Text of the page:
Somehow this flew under my radar. Former State Rep. Jim St. Raymond, Vitter's first cousin and his longtime political consultant
, has had a spectacular fall from grace in recent months.
He's filed for personal bankruptcy
, citing over $12 million in liabilities. Worse, St. Raymond is reportedly under investigation
by the Economic Crimes Unit of the Jefferson Parish Sheriff’s Office, and is hiding out
in monasteries in order to avoid facing the music. A failed real estate developer, St. Raymond even allegedly bilked elderly citizens out of deposits made to his fancy condo development, which never got off the ground.
Yet despite all the investigations, business failures, and odd behavior, it appears Senator Vitter might be making calls to get St. Raymond political work-- perhaps most recently
with Kenner Mayoral hopeful Phil Capitano's campaign. (Capitano is currently in the midst of foreclosure proceedings
with his mortgagee.)
Labels: crime, Cronies, R.E., Vitty-cent
When the the GOP isn't trying to scare its donors about the "Evil Democratic Empire",
it sends out a Code Red
to alert people to the existential danger posed by healthcare reform. (Who wants to bet that in thirty years neo-teabaggers will protest how Government must keep its hands off "my national healthcare"?)
The Arkla-elderly are preparing for Red Dawn
. Sarah Palin, Bobby Jindal and Karl Rove are writing and selling books.
As for the heroic tea partiers and they're fellow travellers, they've decided to explore the medium of rap music
to communicate their message.
Critics of the teaching of evolution in the nation’s classrooms are gaining ground in some states by linking the issue to global warming, arguing that dissenting views on both scientific subjects should be taught in public schools.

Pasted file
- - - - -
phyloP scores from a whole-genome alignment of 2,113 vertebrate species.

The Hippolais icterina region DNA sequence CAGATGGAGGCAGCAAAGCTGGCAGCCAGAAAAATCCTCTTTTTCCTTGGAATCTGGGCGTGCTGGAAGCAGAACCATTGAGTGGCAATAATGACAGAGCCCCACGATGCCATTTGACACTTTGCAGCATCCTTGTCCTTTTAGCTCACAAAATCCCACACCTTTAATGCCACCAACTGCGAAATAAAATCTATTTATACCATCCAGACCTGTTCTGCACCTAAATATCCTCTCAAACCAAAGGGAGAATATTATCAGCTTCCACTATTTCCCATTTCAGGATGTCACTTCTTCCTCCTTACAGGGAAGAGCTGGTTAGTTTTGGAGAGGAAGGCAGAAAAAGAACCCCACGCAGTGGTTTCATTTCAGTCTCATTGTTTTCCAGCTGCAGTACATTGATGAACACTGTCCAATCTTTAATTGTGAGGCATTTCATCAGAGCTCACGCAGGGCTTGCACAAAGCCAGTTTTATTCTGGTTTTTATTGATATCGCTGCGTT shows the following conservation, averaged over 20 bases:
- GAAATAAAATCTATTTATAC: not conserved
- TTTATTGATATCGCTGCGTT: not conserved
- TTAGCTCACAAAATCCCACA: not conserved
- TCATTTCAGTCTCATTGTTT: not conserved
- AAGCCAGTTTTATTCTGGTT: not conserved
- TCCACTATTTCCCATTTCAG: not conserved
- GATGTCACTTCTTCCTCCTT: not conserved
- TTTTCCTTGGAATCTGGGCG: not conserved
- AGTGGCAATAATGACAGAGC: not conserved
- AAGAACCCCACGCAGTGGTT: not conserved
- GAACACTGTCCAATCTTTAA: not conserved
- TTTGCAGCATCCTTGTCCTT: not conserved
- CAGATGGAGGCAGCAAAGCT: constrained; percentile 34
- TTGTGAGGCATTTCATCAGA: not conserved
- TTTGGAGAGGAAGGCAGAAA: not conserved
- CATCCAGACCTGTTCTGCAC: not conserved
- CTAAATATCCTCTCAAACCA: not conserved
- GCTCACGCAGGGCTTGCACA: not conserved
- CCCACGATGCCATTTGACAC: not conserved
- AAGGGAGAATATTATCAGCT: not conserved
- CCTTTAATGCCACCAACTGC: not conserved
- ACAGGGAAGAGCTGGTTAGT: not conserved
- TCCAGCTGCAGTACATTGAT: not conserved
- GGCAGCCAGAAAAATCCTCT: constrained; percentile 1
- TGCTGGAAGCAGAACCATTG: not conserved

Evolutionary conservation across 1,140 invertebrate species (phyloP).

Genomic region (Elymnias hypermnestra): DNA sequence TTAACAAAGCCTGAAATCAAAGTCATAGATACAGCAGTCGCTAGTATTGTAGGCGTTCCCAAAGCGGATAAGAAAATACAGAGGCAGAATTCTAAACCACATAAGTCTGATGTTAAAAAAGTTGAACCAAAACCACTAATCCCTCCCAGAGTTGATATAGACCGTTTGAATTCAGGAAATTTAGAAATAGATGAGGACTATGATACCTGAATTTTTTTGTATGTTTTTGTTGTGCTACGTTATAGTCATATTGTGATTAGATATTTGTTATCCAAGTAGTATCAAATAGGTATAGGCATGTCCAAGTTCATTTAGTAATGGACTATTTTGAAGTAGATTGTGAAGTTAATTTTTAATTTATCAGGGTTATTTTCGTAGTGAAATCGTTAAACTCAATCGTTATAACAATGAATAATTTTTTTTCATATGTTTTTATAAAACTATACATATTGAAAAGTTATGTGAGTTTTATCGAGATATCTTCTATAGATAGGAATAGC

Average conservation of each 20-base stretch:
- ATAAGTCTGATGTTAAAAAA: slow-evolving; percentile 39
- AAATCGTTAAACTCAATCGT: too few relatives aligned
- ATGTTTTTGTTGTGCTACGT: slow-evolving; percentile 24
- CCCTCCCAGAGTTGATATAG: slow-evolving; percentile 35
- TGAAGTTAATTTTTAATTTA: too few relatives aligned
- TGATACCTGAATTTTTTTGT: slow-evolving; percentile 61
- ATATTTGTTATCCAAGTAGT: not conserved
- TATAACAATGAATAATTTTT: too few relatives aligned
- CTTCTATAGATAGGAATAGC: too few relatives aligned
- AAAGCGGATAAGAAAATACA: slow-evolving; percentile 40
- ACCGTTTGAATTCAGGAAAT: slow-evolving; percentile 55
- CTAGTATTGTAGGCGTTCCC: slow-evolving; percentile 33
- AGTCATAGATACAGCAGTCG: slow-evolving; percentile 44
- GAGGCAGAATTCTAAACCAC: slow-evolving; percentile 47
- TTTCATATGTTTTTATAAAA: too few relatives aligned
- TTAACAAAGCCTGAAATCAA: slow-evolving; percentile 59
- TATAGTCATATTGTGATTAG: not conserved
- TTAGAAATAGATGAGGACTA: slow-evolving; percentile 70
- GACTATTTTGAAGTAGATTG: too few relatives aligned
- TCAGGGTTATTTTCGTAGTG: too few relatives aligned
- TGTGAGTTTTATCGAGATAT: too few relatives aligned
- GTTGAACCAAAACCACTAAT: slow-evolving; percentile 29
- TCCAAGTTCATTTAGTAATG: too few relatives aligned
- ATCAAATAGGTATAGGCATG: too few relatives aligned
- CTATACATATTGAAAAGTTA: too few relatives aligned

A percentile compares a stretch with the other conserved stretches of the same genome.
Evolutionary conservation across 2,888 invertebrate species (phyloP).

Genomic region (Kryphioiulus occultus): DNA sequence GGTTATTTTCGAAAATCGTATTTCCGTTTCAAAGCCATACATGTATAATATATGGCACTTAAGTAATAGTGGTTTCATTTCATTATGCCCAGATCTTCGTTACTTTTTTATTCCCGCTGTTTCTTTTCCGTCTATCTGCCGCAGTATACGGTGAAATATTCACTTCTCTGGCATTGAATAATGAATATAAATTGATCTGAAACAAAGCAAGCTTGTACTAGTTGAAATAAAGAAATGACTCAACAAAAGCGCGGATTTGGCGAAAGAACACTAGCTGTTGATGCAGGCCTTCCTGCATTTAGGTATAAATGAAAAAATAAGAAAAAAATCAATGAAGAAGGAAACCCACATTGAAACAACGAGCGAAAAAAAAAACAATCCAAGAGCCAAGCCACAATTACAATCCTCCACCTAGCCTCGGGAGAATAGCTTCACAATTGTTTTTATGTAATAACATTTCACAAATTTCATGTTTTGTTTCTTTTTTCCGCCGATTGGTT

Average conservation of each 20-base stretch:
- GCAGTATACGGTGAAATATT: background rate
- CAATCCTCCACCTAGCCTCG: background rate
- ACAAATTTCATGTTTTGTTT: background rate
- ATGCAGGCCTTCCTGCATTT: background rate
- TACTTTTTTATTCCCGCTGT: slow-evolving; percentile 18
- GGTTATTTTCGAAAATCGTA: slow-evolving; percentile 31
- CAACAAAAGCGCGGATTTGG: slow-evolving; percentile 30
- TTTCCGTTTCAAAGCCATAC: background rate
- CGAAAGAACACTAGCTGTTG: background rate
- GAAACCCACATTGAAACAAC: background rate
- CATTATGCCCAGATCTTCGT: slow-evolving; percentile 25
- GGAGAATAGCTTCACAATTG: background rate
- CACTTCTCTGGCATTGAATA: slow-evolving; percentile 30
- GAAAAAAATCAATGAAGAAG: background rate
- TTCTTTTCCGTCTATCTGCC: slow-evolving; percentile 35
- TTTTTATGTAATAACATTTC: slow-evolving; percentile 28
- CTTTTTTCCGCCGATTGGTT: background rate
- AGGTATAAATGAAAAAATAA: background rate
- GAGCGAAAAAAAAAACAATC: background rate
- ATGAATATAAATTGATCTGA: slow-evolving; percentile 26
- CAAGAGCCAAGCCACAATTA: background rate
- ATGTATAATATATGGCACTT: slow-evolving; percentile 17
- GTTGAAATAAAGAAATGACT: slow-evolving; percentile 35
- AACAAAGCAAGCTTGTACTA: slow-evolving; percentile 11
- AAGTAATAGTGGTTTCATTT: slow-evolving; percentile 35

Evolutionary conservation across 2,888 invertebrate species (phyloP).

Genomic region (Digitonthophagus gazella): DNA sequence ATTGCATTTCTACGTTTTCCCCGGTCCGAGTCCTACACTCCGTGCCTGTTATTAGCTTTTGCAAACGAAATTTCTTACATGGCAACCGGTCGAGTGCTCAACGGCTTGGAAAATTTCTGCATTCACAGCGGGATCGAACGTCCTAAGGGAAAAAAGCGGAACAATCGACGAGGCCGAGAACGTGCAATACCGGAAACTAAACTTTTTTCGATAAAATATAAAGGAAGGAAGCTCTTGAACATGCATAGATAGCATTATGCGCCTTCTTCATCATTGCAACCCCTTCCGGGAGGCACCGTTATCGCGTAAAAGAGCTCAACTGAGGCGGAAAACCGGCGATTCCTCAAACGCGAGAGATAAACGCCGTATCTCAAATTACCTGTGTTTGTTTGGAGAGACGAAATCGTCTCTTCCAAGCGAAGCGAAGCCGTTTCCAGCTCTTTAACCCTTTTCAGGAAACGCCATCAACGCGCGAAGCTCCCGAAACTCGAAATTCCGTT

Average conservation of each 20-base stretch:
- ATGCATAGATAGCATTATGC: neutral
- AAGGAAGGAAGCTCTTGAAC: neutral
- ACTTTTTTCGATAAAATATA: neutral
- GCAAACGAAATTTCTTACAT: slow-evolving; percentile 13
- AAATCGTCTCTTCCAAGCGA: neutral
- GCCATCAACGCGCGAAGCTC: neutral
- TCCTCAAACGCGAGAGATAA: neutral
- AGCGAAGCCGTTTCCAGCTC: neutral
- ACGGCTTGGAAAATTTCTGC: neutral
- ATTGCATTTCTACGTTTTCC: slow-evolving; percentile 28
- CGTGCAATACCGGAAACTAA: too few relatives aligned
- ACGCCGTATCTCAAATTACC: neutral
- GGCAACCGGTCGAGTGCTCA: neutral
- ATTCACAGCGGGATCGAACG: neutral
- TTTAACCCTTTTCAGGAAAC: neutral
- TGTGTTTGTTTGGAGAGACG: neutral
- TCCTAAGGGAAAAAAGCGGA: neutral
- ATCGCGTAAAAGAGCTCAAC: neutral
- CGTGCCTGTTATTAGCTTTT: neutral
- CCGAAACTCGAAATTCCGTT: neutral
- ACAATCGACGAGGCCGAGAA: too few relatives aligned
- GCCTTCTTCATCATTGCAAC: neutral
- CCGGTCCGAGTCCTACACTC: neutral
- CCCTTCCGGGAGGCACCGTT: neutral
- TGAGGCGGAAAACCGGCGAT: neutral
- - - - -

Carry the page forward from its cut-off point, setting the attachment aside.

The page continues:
How 'bout we just have a permanent Christian rebuttal to ALL science-- the Bible says the tree of knowledge is forbidden!
Labels: Cons, Jindal, movies, music, Palin, Rove, science
recently plugged this relevant WCBF post about Police Chief Warren Riley
on the Mighty 690am. Timely reading.
Also, this (2003?) AP article by Alan Sayre may also be of interest, as it documents US Attorney Jim Letten's expressed belief that the mob has been so weakened in New Orleans that he considers N.O. to be an "open city".
NEW ORLEANS -- In 1990, a year before the Legislature legalized video poker machines, four men met in New York to plan their bets.
Two members of the Gambino crime family, boss John Gotti and his righthand man, Sammy "The Bull" Gravano chatted with two members of the once-powerful Marcello family from New Orleans - boss Anthony S. "Mr. A." Carolla and associate Sebastian "Buster" Salvatore.
Their purpose: Bring the Gambino family into Louisiana to help the Marcello family cut out a lucrative swath of what they were convinced was the future - casinos and video poker machines, even though it would be another year before the games would be legal.
Federal prosecutors didn't find out about the meeting until nearly five years later when they debriefed Gravano.
"They discussed and actually planned the re-emergence and takeover of video poker in anticipation of the Legislature legalizing gaming, which didn't occur for another two years," U.S. Attorney Jim Letten said in a recent interview.
They might have succeeded, and New Orleans might still have major mob problems today, if it hadn't been for a wiretap on a delicatessen pay phone.
It's not surprising that the Marcello crime family saw video poker machines here, there and everywhere as its salvation. After all, the family cemented its hold over Louisiana and throughout the South thanks to slot machines.